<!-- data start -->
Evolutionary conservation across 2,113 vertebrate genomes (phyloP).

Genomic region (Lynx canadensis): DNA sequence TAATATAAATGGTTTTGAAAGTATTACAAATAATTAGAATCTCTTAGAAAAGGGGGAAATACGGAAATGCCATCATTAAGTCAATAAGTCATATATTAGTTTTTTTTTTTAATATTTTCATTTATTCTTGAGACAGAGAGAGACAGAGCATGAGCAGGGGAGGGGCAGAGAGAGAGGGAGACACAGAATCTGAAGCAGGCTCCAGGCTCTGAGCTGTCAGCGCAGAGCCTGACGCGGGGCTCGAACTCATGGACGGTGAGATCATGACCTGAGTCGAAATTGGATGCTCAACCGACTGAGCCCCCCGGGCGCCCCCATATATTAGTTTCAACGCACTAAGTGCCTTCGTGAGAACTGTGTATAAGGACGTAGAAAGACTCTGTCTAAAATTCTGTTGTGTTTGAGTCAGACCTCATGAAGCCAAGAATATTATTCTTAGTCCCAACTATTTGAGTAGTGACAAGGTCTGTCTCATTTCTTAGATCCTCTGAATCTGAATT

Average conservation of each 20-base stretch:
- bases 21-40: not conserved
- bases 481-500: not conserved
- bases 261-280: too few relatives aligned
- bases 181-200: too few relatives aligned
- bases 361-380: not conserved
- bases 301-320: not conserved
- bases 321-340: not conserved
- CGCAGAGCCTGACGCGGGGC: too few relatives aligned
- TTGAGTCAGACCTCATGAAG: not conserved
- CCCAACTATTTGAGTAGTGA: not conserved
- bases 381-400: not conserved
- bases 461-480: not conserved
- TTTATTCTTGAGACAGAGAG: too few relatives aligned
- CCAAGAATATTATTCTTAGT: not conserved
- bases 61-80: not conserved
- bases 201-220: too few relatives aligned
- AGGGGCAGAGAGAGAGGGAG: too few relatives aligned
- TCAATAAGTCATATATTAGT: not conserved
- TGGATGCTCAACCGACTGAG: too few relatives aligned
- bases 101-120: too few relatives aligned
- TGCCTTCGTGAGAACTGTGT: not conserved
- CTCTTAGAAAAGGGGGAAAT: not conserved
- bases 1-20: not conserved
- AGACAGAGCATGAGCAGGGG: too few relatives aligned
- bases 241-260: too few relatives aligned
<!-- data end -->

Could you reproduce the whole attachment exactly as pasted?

Evolutionary conservation across 2,113 vertebrate genomes (phyloP).

Genomic region (Lynx canadensis): DNA sequence TAATATAAATGGTTTTGAAAGTATTACAAATAATTAGAATCTCTTAGAAAAGGGGGAAATACGGAAATGCCATCATTAAGTCAATAAGTCATATATTAGTTTTTTTTTTTAATATTTTCATTTATTCTTGAGACAGAGAGAGACAGAGCATGAGCAGGGGAGGGGCAGAGAGAGAGGGAGACACAGAATCTGAAGCAGGCTCCAGGCTCTGAGCTGTCAGCGCAGAGCCTGACGCGGGGCTCGAACTCATGGACGGTGAGATCATGACCTGAGTCGAAATTGGATGCTCAACCGACTGAGCCCCCCGGGCGCCCCCATATATTAGTTTCAACGCACTAAGTGCCTTCGTGAGAACTGTGTATAAGGACGTAGAAAGACTCTGTCTAAAATTCTGTTGTGTTTGAGTCAGACCTCATGAAGCCAAGAATATTATTCTTAGTCCCAACTATTTGAGTAGTGACAAGGTCTGTCTCATTTCTTAGATCCTCTGAATCTGAATT

Average conservation of each 20-base stretch:
- bases 21-40: not conserved
- bases 481-500: not conserved
- bases 261-280: too few relatives aligned
- bases 181-200: too few relatives aligned
- bases 361-380: not conserved
- bases 301-320: not conserved
- bases 321-340: not conserved
- CGCAGAGCCTGACGCGGGGC: too few relatives aligned
- TTGAGTCAGACCTCATGAAG: not conserved
- CCCAACTATTTGAGTAGTGA: not conserved
- bases 381-400: not conserved
- bases 461-480: not conserved
- TTTATTCTTGAGACAGAGAG: too few relatives aligned
- CCAAGAATATTATTCTTAGT: not conserved
- bases 61-80: not conserved
- bases 201-220: too few relatives aligned
- AGGGGCAGAGAGAGAGGGAG: too few relatives aligned
- TCAATAAGTCATATATTAGT: not conserved
- TGGATGCTCAACCGACTGAG: too few relatives aligned
- bases 101-120: too few relatives aligned
- TGCCTTCGTGAGAACTGTGT: not conserved
- CTCTTAGAAAAGGGGGAAAT: not conserved
- bases 1-20: not conserved
- AGACAGAGCATGAGCAGGGG: too few relatives aligned
- bases 241-260: too few relatives aligned